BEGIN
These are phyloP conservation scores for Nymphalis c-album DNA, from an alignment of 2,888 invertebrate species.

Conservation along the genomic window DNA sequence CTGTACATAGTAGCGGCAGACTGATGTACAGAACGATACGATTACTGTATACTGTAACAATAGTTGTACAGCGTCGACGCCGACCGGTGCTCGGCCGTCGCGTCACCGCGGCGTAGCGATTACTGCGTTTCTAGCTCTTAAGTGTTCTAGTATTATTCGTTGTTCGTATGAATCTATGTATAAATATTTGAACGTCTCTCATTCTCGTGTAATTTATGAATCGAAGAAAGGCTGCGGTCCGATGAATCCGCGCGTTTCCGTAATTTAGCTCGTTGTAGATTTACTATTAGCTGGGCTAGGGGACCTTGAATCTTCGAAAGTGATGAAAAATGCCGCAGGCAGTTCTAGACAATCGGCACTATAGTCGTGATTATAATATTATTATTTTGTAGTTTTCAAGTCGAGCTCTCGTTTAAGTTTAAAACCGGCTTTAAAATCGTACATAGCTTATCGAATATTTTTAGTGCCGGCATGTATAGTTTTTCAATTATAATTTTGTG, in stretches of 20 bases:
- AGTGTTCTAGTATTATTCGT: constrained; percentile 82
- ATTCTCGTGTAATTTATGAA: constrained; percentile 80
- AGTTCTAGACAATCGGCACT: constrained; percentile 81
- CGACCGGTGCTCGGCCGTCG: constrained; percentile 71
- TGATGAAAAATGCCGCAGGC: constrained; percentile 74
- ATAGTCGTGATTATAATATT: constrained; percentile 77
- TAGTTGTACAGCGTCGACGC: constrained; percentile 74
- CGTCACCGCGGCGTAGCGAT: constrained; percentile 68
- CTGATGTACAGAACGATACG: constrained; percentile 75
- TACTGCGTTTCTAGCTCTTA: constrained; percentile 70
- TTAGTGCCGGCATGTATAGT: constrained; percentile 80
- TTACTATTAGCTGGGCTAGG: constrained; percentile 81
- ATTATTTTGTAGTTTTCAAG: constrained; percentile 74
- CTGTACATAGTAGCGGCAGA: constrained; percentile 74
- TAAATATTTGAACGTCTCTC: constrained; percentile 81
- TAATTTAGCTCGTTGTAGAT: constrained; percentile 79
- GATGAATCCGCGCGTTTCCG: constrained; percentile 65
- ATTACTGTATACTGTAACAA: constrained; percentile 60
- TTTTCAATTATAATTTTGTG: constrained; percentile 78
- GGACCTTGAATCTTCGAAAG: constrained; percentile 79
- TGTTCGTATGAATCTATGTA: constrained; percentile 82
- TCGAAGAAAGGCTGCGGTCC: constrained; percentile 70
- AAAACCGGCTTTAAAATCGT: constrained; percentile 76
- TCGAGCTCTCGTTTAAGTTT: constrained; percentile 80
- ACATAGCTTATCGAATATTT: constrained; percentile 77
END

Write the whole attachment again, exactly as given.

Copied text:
These are phyloP conservation scores for Nymphalis c-album DNA, from an alignment of 2,888 invertebrate species.

Conservation along the genomic window DNA sequence CTGTACATAGTAGCGGCAGACTGATGTACAGAACGATACGATTACTGTATACTGTAACAATAGTTGTACAGCGTCGACGCCGACCGGTGCTCGGCCGTCGCGTCACCGCGGCGTAGCGATTACTGCGTTTCTAGCTCTTAAGTGTTCTAGTATTATTCGTTGTTCGTATGAATCTATGTATAAATATTTGAACGTCTCTCATTCTCGTGTAATTTATGAATCGAAGAAAGGCTGCGGTCCGATGAATCCGCGCGTTTCCGTAATTTAGCTCGTTGTAGATTTACTATTAGCTGGGCTAGGGGACCTTGAATCTTCGAAAGTGATGAAAAATGCCGCAGGCAGTTCTAGACAATCGGCACTATAGTCGTGATTATAATATTATTATTTTGTAGTTTTCAAGTCGAGCTCTCGTTTAAGTTTAAAACCGGCTTTAAAATCGTACATAGCTTATCGAATATTTTTAGTGCCGGCATGTATAGTTTTTCAATTATAATTTTGTG, in stretches of 20 bases:
- AGTGTTCTAGTATTATTCGT: constrained; percentile 82
- ATTCTCGTGTAATTTATGAA: constrained; percentile 80
- AGTTCTAGACAATCGGCACT: constrained; percentile 81
- CGACCGGTGCTCGGCCGTCG: constrained; percentile 71
- TGATGAAAAATGCCGCAGGC: constrained; percentile 74
- ATAGTCGTGATTATAATATT: constrained; percentile 77
- TAGTTGTACAGCGTCGACGC: constrained; percentile 74
- CGTCACCGCGGCGTAGCGAT: constrained; percentile 68
- CTGATGTACAGAACGATACG: constrained; percentile 75
- TACTGCGTTTCTAGCTCTTA: constrained; percentile 70
- TTAGTGCCGGCATGTATAGT: constrained; percentile 80
- TTACTATTAGCTGGGCTAGG: constrained; percentile 81
- ATTATTTTGTAGTTTTCAAG: constrained; percentile 74
- CTGTACATAGTAGCGGCAGA: constrained; percentile 74
- TAAATATTTGAACGTCTCTC: constrained; percentile 81
- TAATTTAGCTCGTTGTAGAT: constrained; percentile 79
- GATGAATCCGCGCGTTTCCG: constrained; percentile 65
- ATTACTGTATACTGTAACAA: constrained; percentile 60
- TTTTCAATTATAATTTTGTG: constrained; percentile 78
- GGACCTTGAATCTTCGAAAG: constrained; percentile 79
- TGTTCGTATGAATCTATGTA: constrained; percentile 82
- TCGAAGAAAGGCTGCGGTCC: constrained; percentile 70
- AAAACCGGCTTTAAAATCGT: constrained; percentile 76
- TCGAGCTCTCGTTTAAGTTT: constrained; percentile 80
- ACATAGCTTATCGAATATTT: constrained; percentile 77